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Ebola: 1 year later, it’s still not over

It’s been 1 year since the Ebola outbreak began waging devastation throughout West Africa, and it isn’t over yet.

On March 23, 2014 the first known case of this Ebola outbreak was discovered in a toddler in Guinea. Due to various factors – including lack of awareness, limited resources, cultural practices and fragile healthcare systems – the deadly virus spread at an exponential rate, infecting almost 25,000 and claiming over 10,000 lives – all in just 1 year’s time.

Through the generosity of donors and alongside the brave, selfless efforts of healthcare workers and volunteers, Plan took action to support millions of children and families in the most affected countries.

Here are just a few examples of how we’ve helped those most at risk:


  • Reached over 702,000 people through prevention sessions and mobilization messages
  • Distributed over 12,000 tonnes of food
  • Established more than 13,000 hand washing stations in public spaces


  • Trained over 300 health workers in how to manage Ebola cases
  • Enabled over 72,000 students to attend Plan-supported schools
  • Provided psychosocial support to over 7,000 children

Sierra Leone:

  • Provided hygiene kits to over 50,000 individuals
  • Supported nearly 10,000 individuals through decontamination and distribution of replacement packages for mattresses, mosquito nets, linens, etc.
  • Reached 1,250,000 children through our Emergency Radio Education Program
The threat remains

Thanks to these collective efforts, “we are seeing Ebola cases going down, fear lifting, discussion on recovery taking place, people beginning to move around, schools reopening and a slow, but cautious return to normal life,” explains Plan’s Damien Queally in West Africa.

However, he cautions that diligent, ongoing efforts are critical to prevent a resurgence: “I am worried that many now think the crisis is over,” he expresses. “As long as we still have cases of Ebola, this crisis is very much alive and the risk of increasing victims is a reality.”

Living in the aftermath

Even in regions where Ebola has been declared officially eradicated, humanitarian issues have emerged and will persist in the virus’ wake.

Markets and businesses have closed and farms have been abandoned, limiting the availability of crucial resources, like food. Loans have been issued with no course for repayment, placing economic systems in further peril. Already fragile healthcare systems have collapsed from being pushed beyond their capacity.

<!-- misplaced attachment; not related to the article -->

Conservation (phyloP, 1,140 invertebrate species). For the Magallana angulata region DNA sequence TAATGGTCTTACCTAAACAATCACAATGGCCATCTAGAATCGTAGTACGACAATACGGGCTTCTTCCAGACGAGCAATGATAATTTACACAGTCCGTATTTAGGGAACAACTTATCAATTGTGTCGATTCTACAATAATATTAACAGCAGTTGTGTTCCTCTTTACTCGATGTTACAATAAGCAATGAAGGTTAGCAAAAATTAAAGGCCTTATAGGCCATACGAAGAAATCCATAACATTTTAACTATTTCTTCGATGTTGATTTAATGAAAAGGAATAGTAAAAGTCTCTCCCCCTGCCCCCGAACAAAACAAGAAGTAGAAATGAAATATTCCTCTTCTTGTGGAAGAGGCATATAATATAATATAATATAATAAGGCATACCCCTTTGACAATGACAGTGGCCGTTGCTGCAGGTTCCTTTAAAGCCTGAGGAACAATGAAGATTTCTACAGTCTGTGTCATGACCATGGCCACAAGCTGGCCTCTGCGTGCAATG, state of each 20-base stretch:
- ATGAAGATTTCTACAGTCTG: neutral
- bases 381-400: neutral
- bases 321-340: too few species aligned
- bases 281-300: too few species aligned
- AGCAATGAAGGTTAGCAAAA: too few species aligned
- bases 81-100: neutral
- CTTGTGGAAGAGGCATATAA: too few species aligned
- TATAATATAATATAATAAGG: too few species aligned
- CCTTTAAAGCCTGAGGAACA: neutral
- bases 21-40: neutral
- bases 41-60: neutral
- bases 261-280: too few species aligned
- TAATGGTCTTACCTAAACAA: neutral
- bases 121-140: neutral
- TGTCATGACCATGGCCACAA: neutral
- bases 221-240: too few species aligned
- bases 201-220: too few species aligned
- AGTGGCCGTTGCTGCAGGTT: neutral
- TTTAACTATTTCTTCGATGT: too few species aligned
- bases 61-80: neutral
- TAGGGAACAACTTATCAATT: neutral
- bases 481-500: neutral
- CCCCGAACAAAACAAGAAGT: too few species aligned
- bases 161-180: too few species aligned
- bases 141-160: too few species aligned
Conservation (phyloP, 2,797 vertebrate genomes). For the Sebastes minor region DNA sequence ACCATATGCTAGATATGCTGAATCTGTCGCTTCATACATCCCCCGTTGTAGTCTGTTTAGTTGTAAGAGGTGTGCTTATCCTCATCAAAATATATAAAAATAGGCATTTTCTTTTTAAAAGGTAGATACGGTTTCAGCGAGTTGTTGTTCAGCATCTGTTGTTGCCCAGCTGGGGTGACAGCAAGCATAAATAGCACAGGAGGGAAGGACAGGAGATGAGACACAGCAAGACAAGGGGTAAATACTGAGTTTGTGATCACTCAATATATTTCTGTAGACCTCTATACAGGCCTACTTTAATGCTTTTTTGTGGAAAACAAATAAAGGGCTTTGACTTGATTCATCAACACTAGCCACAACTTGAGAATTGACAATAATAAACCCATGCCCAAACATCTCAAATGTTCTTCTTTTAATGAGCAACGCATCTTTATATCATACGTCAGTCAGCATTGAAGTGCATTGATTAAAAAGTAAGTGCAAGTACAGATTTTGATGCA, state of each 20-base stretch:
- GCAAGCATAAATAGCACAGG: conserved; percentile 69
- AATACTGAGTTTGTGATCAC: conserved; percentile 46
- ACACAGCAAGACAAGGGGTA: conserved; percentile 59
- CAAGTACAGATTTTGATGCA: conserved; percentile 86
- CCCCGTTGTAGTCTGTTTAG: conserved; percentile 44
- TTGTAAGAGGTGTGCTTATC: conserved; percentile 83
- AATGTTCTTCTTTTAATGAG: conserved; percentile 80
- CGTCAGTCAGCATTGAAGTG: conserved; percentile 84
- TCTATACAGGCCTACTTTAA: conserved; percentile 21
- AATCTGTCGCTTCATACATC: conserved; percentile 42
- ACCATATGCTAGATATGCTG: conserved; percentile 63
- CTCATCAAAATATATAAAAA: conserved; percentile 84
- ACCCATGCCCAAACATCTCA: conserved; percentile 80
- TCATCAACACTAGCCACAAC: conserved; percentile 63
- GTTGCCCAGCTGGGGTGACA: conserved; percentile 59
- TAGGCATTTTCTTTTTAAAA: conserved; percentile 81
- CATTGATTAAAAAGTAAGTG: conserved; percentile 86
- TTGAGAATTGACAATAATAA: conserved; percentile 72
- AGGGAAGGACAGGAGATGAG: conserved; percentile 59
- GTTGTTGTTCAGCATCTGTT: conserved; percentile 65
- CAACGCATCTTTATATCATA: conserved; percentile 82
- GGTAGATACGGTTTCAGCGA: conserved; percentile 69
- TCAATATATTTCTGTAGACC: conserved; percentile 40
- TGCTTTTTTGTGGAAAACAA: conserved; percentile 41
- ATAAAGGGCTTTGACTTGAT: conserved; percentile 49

Worst of all – families have been devastated, leaving children exposed and vulnerable. According to UNICEF, some 16,600 children are registered as having lost one or both parents or their primary caregivers to Ebola in Guinea, Sierra Leone and Liberia – with 7,500 of these children in Liberia alone.

“I wonder how life will be for their family, but mostly, how will their children survive?” says Henry, 18, from Liberia. “There should be no child who dies of hunger and starvation due to late responses to Ebola.”

Kamanda, 19, is a Plan Youth Blogger from Sierra Leone who foresees potentially bleak futures for Ebola-affected youth.

“There will be thousands more school dropouts, street children, especially girls and orphans who will be exposed to violations and dangers,” he says.

“I fear that I and my friends will not achieve our dreams.”

Soon, the rainy season will fall across West Africa. Roads will be washed out, electricity and water supplies reduced, and access to vital services will become more limited. Already weakened infrastructures will be further strained and families’ safety will be compromised as they attempt to recover from the Ebola outbreak.

“It is of prime importance that we do not lapse into complacency so near to the end of the outbreak,” advises Plan’s Emergency Response Manager Paolo Lubrano.

Target Zero: eliminating Ebola, protecting futures
A contract worker

A Plan worker conducts contact tracing to detect any possible Ebola contractions within a suspected community. Quarantined communities depend upon charities, such as Plan, to deliver basic provisions.

Plan is now providing humanitarian efforts with a focus on health and sanitation, child protection, economic security and education. We aim to stop the threat of the virus, mitigating lasting effects and helping communities recover – all while ensuring children’s rights and safety are top priority.

“We must not forget that as the virus retreats, many children will be struggling for a long time to return to normal. From their protection to their emotional welfare, there are several concerns for affected children. Ebola’s impact is likely to be felt for years and we must act to save children’s futures,” rallies Nigel Chapman, CEO of Plan International.

A continued need to stand together

“Ebola has taught us many things,” reflects Mr. Queally. “We have learned that something that starts off in one small village can become a global threat. Yet, we too have learned the strength and resilience of the human spirit, and the powerful good humanity is capable of when uniting to save lives.

“Fear will not beat Ebola,” he adds, “but bravery and action will.”